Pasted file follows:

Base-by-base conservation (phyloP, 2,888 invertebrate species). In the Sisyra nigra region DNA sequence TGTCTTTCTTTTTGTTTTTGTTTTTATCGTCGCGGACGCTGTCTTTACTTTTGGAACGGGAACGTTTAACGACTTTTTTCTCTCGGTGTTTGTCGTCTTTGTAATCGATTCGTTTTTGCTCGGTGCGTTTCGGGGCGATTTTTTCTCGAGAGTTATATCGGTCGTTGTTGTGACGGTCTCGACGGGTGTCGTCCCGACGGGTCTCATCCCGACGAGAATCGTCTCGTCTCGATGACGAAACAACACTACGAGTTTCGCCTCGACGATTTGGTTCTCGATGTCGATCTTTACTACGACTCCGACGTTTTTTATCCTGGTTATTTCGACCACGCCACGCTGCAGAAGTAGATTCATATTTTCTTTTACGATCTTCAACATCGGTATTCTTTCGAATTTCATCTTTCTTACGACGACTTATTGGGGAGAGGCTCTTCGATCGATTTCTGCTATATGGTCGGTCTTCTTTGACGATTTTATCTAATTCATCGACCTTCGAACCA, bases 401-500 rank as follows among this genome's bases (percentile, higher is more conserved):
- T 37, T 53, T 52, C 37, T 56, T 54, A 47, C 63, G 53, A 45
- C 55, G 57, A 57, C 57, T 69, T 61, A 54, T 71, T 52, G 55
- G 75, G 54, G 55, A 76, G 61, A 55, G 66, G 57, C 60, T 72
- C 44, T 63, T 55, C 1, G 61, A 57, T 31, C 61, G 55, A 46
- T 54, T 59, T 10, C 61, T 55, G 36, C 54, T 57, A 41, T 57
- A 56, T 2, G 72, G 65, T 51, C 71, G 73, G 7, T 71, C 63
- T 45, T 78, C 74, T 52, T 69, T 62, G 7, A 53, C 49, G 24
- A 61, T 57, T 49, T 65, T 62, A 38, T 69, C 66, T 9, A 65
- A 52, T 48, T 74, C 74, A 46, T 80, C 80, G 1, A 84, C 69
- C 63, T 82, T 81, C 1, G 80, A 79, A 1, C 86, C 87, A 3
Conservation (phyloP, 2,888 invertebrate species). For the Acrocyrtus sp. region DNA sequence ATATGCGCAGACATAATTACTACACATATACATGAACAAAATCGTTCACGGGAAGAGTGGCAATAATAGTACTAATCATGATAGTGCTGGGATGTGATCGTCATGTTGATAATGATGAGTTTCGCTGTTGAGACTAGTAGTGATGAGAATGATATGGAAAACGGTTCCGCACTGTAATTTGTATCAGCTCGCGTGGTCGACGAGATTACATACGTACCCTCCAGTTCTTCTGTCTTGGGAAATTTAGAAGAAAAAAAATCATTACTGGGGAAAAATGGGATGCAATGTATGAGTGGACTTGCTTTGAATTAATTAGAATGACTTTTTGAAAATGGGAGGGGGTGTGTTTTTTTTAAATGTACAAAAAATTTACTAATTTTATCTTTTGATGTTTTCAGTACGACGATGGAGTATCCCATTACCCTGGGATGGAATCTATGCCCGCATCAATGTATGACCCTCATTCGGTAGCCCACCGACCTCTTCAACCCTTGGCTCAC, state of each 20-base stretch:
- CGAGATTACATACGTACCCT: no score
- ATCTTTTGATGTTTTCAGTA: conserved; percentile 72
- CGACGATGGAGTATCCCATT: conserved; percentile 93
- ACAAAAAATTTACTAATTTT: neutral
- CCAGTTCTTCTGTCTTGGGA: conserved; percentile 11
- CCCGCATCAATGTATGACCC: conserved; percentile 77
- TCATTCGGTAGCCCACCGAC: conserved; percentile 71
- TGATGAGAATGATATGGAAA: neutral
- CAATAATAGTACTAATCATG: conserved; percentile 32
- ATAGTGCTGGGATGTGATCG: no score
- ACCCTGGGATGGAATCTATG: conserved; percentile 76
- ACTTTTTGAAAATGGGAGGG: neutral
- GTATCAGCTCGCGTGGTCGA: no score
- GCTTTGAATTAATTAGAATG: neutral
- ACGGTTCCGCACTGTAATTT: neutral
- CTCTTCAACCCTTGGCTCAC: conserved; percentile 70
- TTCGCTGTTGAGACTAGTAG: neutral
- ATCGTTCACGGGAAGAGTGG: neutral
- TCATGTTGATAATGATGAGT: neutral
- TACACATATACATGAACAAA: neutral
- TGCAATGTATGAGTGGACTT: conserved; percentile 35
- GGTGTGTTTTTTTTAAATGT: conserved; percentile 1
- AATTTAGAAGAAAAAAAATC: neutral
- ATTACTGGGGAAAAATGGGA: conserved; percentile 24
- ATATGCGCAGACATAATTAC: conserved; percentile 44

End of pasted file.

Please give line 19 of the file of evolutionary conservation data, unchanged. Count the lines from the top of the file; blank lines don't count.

- TCATTCGGTAGCCCACCGAC: conserved; percentile 71